It looks as though the actual painting The Goldfinch is in The Frick? I think I’ll go see it.


So how were those creepy reads? Part 1

Even though I didn’t officially participate in RIP this year, I decided to only read creepy things in October: thrillers and horror and post-apocalyptic wastelands and psychological page-turners! I think I succeeded. I didn’t necessarily love everything I read, but I’m very glad I read it all.

creepy books part 1

Rebecca by Daphne Du Maurier – I have been meaning to read this forever. My friend at work and I have a “book club of two” where we read the same book and text each other during the process. It’s a lot of fun and it all started when we happened to read The Rules of Civility at the same time. We both loved it. Unfortunately, all of our other books have been… well, let’s just say not our favorites since then. Rebecca, though, was a book I have such conflicted feelings about! There were parts I absolutely loved, but there is also a big part of me that hated a lot of it. I felt a little cheated by the ending and I just wanted something more. Also, I thought there were ghosts? I kept waiting for the ghosts to show up.

I tweeted this and Chris had a great response: “But there are ghosts of the past!” Too true, Chris.

Creepiness factor out of 10: 5. There were some really creepy parts of this! Especially since you don’t really understand what’s going on for most of the story. Mrs. Danvers scores at least an 8.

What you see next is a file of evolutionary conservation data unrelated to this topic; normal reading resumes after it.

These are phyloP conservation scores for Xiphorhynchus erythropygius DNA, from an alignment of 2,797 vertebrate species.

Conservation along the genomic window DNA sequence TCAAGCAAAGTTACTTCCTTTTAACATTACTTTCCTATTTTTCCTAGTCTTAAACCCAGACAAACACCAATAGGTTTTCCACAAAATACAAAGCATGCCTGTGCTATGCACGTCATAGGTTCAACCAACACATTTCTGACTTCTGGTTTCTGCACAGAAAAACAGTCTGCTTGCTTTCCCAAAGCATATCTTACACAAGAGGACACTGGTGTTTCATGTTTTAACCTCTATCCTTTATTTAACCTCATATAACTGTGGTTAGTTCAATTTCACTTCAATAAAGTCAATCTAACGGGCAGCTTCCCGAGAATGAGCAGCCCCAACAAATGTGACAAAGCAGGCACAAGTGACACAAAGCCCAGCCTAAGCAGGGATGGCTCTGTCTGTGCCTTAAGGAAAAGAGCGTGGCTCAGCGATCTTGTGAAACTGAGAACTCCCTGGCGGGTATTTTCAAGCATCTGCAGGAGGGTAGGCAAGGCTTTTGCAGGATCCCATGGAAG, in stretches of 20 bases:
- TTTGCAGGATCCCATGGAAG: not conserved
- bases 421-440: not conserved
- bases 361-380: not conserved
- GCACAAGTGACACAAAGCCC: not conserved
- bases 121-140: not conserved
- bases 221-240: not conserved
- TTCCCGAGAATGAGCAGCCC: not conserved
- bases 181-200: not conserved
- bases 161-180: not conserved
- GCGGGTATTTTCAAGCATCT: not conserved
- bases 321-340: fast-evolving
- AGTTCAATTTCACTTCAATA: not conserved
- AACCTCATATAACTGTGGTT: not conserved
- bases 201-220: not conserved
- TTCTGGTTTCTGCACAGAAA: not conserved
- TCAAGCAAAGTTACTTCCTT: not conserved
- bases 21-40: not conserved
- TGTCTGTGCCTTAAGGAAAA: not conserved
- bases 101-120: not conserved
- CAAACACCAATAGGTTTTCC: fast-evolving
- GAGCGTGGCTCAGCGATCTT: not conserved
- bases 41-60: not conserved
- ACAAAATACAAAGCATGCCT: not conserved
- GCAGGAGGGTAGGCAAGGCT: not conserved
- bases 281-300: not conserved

The Outside by Laura Bickle – I talk a lot about Laura Bickle’s Amish vampire saga, because it seems like such a mash up of popular fiction tropes, but seriously, it works. Don’t go into expecting the most amazing writing you’ve ever read, but it is dark and gritty and an interesting addition to the vampire story. The main character is Amish and her world is upended when a vampirism epidemic strikes. I don’t want to give away too much, but her Amish upbringing is a HUGE part of the plot. There are some character inconsistencies throughout the story and it’s not perfectly polished, but it’s totally worth the read. There are a lot of interesting discussions of religion in here. I have no idea how accurate Bickle’s portrayal of the Amish culture is, but it’s interesting nonetheless.

Creepiness factor: 6. The vampires in the first book were terrifying and they don’t have as much of a roll in this one, but there’s a lot of meditation on loneliness and doing what is right, even if it is hard. It is certainly creepy to think about.